Rest area searches intensify in days of Covid-19

PICKERING, Ont. – Shandex Truck driver Dave Legge always heads out the door with a five-day supply of food in the sleeper. There are the frozen meals prepared at home. The coffee and tea. The case of Mr. Noodles.

“I’m ‘self-isolated’ in the truck. Always have been,” he says, using a phrase that’s become commonplace in the days of a pandemic. “I don’t use restaurants that often.”

“I’m right on my hand sanitizer every time.”

– Dave Legge, Shandex Truck driver

But those supplies always need to be replenished on the sixth day of a trip, and last week that occurred during a run between York and Greenville, Pa.

Normally it wouldn’t be a problem. This time, however, he was rolling through the area just as the Pennsylvania Department of Transportation closed rest areas on March 17, responding to Covid-19 concerns.

“They shut down all the rest areas along the tollways. You couldn’t get in the building,” Legge says, recalling the unwelcome surprise as he traveled to pick up a load of tin. “The day before, they said they were shutting the rest areas down … I didn’t realize they were going to shut all the food places down.”

Pressure to reopen

The decision to close the rest areas was quickly condemned by trucking industry groups as diverse as the American Trucking Associations (ATA) and Owner-Operator Independent Drivers Association (OOIDA).

“Commercial drivers have temporary relief from hours of service regulations, but they must manage fatigue as the respond to this emergency, and rest stops are an irreplaceable component, along with commercial truck stops,” ATA president Chris Spear wrote in a letter to U.S. President Donald Trump.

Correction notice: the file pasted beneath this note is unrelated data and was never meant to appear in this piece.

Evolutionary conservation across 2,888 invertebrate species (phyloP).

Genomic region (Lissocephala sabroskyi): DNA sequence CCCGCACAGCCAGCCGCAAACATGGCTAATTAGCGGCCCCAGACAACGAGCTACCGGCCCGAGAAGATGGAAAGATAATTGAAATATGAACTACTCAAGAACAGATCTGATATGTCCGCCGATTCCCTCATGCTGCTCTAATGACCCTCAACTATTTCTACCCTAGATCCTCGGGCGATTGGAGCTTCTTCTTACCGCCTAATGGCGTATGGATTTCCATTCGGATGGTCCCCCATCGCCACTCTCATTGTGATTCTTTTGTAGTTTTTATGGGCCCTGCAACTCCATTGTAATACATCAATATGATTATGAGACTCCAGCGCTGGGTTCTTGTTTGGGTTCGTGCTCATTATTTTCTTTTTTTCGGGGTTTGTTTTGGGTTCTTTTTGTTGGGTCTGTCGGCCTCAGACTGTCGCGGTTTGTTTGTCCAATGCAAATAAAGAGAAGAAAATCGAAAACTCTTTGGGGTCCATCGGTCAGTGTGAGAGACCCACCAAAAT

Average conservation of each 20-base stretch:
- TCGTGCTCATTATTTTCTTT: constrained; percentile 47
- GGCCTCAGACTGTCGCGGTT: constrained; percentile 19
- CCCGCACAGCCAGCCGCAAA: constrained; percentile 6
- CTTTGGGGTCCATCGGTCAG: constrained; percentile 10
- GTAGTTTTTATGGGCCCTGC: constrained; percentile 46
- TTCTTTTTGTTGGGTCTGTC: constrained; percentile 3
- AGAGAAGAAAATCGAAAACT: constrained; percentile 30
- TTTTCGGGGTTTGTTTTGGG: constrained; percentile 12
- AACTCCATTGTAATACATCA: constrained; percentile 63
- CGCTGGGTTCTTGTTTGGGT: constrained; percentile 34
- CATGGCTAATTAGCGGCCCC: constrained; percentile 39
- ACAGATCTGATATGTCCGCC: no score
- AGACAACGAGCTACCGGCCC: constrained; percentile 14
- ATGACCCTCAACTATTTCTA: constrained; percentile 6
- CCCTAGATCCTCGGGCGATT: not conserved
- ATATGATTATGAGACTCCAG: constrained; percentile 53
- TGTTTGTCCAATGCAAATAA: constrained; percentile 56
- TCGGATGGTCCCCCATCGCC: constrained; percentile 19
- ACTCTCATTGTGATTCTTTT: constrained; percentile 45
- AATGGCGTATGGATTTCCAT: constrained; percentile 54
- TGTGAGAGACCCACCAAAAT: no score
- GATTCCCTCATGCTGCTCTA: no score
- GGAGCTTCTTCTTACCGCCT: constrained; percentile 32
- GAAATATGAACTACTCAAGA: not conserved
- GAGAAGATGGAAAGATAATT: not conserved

OOIDA president Todd Spencer wrote the DOT officials, saying the closures “demonstrate a lack of understanding of truckers’ needs and a worrisome disregard for their personal safety among states.”

Indoor facilities were re-opened at 23 of the Pennsylvania rest areas on March 24. Thirteen had reopened March 18 with portable restrooms and handwashing facilities.

But there’s a difference between a porta potty and a permanent restroom with proper sinks and running water, Legge says. “Porta potties on their best day …”

Barriers to washrooms

It’s not the only barrier he’s faced in the search for washrooms, of course. Like many truckers, the Ontario driver has encountered several locked doors as workplaces create barriers in the fight against Covid-19 – and not just at the locations that ban access to washrooms on a typical day.

When he arrived with another load in Tennessee, at a location where he usually walks in with his bill of lading and uses the washroom, he was greeted with a note on the door, instructing him to call a number. The documents had to be emailed this time.

“And I was told I was not to use the washroom,” he says. “I was upset. I said, ‘the dirty old truck driver is not allowed.’”

As he sat in his truck, Legge watched two local drivers enter and exit with no problem. Four painters working on the site walked in and out. People arriving in a handful of cars did the same thing.

He trekked across a creek to use the port a potty at a car dealership next door.

Other doors remain open, though, and there’s less traffic on the road as well. He’s also happy to have steady work as Covid-19 wreaks havoc on the economy.

“I’m quite frankly happy to be working,” he says. “It’s still the same job.”

In the meantime, he adds one extra step to his routine when he climbs behind the wheel of the 2017 Freightliner Cascadia.

“I’m right on my hand sanitizer every time.”

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